Bayshore Residence
UrvanX
Carlos Bravo
Example of a mid-sized minimalist wooden l-shaped staircase design in Miami
Southern Living Custom Builder Showcase Home at St. Simons Island
Southern Living Custom Builder Showcase Home at St. Simons Island
Georgia Coast Design & Construction
Georgia Coast Design & Construction - Southern Living Custom Builder Showcase Home at St. Simons Island, GA Built on a one-acre, lakefront lot on the north end of St. Simons Island, the Southern Living Custom Builder Showcase Home is characterized as Old World European featuring exterior finishes of Mosstown brick and Old World stucco, Weathered Wood colored designer shingles, cypress beam accents and a handcrafted Mahogany door. Inside the three-bedroom, 2,400-square-foot showcase home, Old World rustic and modern European style blend with high craftsmanship to create a sense of timeless quality, stability, and tranquility. Behind the scenes, energy efficient technologies combine with low maintenance materials to create a home that is economical to maintain for years to come. The home's open floor plan offers a dining room/kitchen/great room combination with an easy flow for entertaining or family interaction. The interior features arched doorways, textured walls and distressed hickory floors.
Steel staircase
Steel staircase
ALCOVA architecture
ALCOVA architecture Magnoia House
Example of a large minimalist wooden u-shaped open and metal railing staircase design in Seattle
Bainbridge Island Custom Home #2
Bainbridge Island Custom Home #2
Shuler Architecture
Situated on an island a 30 minute ferry ride from downtown Seattle, this house was designed, appropriately, in the spirit of Martha's Vineyard and includes many classic touches of northeastern seaboard architecture. The home is sited on a densely wooded lot and is stretched across its site to maximize daylight into every space. The open public realm flows seamlessly from space to space while the main level Master Suite is discretely tucked away in its own private wing. Upstairs, there are 2 large bedrooms, a full bath, office, and play space for children. A generous Bonus Room is located above the garage and is accessed via a private staircase. The expansive front yard provides enough distance between the house and street to appreciate the scale and dynamic forms of the roof lines and plan. Of note is that this house and the previous project in this pamphlet were both brought to the market at the height of the economic meltdown in 2009. As credit markets seized and banks stopped lending, home buying ground to a standstill and house values fell some 30% in the Puget Sound. Of all the houses for sale on Bainbridge Island in 2009, these two homes were the only ones that sold at the $1 million+ price point for almost two years. Our client for both of these homes is a developer who recovered not only his cost basis in each project but actually managed to turn a small profit on each deal. The other 85 homes at this price point during this period languished and most eventually sold for less than their asking price.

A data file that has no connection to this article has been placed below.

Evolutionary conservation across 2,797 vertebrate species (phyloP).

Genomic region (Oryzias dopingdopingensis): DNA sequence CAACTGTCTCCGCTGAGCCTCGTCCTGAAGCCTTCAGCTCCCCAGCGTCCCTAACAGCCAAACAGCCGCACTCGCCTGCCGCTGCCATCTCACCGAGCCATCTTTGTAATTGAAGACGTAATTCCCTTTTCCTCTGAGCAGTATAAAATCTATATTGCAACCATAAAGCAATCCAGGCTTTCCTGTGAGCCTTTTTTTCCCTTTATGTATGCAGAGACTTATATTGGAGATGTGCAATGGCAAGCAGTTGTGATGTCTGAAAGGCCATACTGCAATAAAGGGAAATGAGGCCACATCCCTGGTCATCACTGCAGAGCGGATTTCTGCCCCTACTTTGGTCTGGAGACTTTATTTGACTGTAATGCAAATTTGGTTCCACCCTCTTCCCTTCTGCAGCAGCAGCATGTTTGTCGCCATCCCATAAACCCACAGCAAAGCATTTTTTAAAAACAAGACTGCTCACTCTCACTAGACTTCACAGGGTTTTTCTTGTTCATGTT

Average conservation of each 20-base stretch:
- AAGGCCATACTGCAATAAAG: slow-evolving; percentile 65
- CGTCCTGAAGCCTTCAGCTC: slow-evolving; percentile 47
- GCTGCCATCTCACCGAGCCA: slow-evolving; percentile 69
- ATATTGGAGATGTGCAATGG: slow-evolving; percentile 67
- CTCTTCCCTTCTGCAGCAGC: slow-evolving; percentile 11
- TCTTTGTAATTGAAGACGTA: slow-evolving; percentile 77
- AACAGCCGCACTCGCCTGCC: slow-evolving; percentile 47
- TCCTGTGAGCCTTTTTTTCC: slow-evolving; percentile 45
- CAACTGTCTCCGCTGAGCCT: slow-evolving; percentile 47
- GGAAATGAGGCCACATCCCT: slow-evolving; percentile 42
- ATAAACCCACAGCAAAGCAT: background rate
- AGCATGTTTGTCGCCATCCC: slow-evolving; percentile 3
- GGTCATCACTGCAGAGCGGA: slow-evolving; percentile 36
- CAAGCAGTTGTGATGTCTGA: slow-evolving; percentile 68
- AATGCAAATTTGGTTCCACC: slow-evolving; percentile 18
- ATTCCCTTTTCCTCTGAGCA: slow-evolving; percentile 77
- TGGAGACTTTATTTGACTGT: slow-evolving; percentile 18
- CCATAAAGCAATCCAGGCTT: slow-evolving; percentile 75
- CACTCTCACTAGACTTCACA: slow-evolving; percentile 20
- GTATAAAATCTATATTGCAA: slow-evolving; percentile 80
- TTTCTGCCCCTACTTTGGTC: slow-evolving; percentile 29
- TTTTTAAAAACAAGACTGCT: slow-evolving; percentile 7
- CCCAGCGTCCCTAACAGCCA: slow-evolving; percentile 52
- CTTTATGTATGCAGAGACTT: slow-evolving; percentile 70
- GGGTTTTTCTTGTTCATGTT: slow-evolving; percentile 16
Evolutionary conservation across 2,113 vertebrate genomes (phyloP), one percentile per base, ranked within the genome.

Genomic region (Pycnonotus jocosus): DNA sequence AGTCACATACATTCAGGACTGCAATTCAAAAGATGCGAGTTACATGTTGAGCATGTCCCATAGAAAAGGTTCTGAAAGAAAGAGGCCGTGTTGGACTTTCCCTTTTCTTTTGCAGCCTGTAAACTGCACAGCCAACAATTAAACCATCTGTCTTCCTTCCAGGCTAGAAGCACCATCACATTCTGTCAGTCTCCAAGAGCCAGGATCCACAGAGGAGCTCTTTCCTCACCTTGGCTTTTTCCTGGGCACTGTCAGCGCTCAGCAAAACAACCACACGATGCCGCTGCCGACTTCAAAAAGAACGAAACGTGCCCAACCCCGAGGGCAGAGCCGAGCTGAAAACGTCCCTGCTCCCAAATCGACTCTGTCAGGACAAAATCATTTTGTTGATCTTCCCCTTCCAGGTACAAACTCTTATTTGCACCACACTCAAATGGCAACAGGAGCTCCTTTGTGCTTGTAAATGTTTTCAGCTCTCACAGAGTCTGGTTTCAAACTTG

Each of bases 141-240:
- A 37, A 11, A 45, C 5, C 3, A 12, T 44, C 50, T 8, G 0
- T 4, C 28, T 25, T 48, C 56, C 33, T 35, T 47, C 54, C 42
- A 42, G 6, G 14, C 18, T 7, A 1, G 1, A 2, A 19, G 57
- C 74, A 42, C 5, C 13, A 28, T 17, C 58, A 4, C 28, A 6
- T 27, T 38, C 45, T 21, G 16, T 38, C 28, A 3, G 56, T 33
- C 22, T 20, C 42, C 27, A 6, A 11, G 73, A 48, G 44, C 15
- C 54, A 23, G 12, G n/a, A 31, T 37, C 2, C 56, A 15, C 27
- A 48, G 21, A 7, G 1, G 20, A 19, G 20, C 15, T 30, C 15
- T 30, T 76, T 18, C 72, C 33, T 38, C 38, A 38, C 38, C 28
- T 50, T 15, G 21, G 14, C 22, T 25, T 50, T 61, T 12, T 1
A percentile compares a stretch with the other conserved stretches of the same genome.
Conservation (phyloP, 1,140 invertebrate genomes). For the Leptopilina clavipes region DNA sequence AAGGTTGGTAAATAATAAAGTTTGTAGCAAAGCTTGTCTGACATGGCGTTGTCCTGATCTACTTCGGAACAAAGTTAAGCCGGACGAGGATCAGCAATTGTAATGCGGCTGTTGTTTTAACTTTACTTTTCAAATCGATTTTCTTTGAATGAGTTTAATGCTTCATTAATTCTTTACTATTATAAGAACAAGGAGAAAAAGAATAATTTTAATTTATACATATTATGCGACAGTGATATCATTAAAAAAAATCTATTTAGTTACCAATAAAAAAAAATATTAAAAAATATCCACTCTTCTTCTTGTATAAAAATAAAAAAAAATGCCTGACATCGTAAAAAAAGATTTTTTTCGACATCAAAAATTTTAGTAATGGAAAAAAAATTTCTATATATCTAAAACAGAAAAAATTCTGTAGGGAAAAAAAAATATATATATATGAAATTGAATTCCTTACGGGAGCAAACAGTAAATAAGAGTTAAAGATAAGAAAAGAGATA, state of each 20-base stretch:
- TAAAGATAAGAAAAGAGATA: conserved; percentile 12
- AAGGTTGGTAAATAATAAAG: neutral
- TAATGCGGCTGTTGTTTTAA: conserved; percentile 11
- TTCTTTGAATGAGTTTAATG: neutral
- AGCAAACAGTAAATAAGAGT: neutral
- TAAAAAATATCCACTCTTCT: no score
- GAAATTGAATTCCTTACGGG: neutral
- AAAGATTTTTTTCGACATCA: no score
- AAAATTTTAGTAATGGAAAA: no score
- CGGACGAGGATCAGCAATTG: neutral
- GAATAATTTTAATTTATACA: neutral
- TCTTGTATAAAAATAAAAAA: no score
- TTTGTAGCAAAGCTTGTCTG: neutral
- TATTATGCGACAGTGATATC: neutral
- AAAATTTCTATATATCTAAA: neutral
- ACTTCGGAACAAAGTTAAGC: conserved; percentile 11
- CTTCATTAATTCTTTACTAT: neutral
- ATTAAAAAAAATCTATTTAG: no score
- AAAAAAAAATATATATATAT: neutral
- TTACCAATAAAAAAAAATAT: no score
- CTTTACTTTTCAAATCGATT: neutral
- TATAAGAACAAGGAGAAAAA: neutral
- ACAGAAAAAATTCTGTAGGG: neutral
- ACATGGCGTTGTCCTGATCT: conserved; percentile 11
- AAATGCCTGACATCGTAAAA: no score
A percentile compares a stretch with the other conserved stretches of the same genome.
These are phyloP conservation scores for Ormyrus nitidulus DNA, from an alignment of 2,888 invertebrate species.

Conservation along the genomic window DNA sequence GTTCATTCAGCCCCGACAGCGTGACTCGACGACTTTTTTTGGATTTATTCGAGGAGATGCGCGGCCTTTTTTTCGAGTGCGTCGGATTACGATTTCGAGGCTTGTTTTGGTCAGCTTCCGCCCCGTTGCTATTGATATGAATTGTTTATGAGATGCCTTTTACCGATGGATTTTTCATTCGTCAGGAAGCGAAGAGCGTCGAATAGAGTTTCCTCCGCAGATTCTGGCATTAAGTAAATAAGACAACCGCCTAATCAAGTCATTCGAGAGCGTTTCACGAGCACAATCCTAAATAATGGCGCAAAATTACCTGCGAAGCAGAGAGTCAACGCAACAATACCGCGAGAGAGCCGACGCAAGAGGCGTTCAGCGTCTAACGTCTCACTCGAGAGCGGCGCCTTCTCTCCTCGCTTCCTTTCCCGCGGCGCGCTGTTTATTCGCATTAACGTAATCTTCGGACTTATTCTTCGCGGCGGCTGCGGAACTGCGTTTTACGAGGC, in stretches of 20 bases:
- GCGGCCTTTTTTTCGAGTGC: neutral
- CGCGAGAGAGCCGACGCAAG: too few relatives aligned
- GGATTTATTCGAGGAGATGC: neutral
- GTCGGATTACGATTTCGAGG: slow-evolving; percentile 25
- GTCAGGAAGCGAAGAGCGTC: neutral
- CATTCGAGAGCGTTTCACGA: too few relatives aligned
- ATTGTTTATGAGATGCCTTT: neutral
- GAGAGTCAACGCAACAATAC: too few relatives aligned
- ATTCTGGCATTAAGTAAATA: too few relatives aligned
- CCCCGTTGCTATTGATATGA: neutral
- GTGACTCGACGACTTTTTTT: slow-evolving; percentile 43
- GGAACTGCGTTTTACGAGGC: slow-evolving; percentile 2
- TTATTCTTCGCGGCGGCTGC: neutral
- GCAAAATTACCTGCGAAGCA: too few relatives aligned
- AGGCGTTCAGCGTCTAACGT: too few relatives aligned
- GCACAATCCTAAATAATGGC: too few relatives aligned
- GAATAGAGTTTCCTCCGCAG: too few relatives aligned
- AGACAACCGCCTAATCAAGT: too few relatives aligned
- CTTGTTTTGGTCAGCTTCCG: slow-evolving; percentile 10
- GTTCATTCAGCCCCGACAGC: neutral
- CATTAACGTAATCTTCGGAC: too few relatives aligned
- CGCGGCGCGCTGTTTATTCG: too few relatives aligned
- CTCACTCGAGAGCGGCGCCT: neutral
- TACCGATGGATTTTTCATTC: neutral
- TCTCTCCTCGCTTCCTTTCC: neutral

Nu' uanu Hale
Nu' uanu Hale
Hawaii Architecture LLP
This project was designed as an economical harkening back to the classic plantation estate homes of old Hawaii. With a very tight budget the design team worked to capture the essence of space and volume embodied in the classic plantation estate homes while utilizing standard cost effective building materials and details to emulate the craftsmanship of old Hawaii. The ground floor of the residence was built to entertain with an expansive covered puka lava deck connected to the kitchen and double height great room. The bedrooms are all tucked away privately on the second level with the master suite separated from the secondary bedrooms by a study and an open hallway. Photo: Olivier Koning
Log Stairway
Log Stairway
Lakewood Companies
Log staircase with wrought iron spindles to second floor, and lower lever walkout. Log trim and log beams thought the home give this lake home a cabin feeling.
Cape Cod home transformed into Victorian Style Home
Cape Cod home transformed into Victorian Style Home
WJM Architect
WJM Architect
Inspiration for a timeless staircase remodel in New York
Groveland House
Groveland House
A.GRUPPO Architects - Dallas
Craig Kuhner Architectural Photography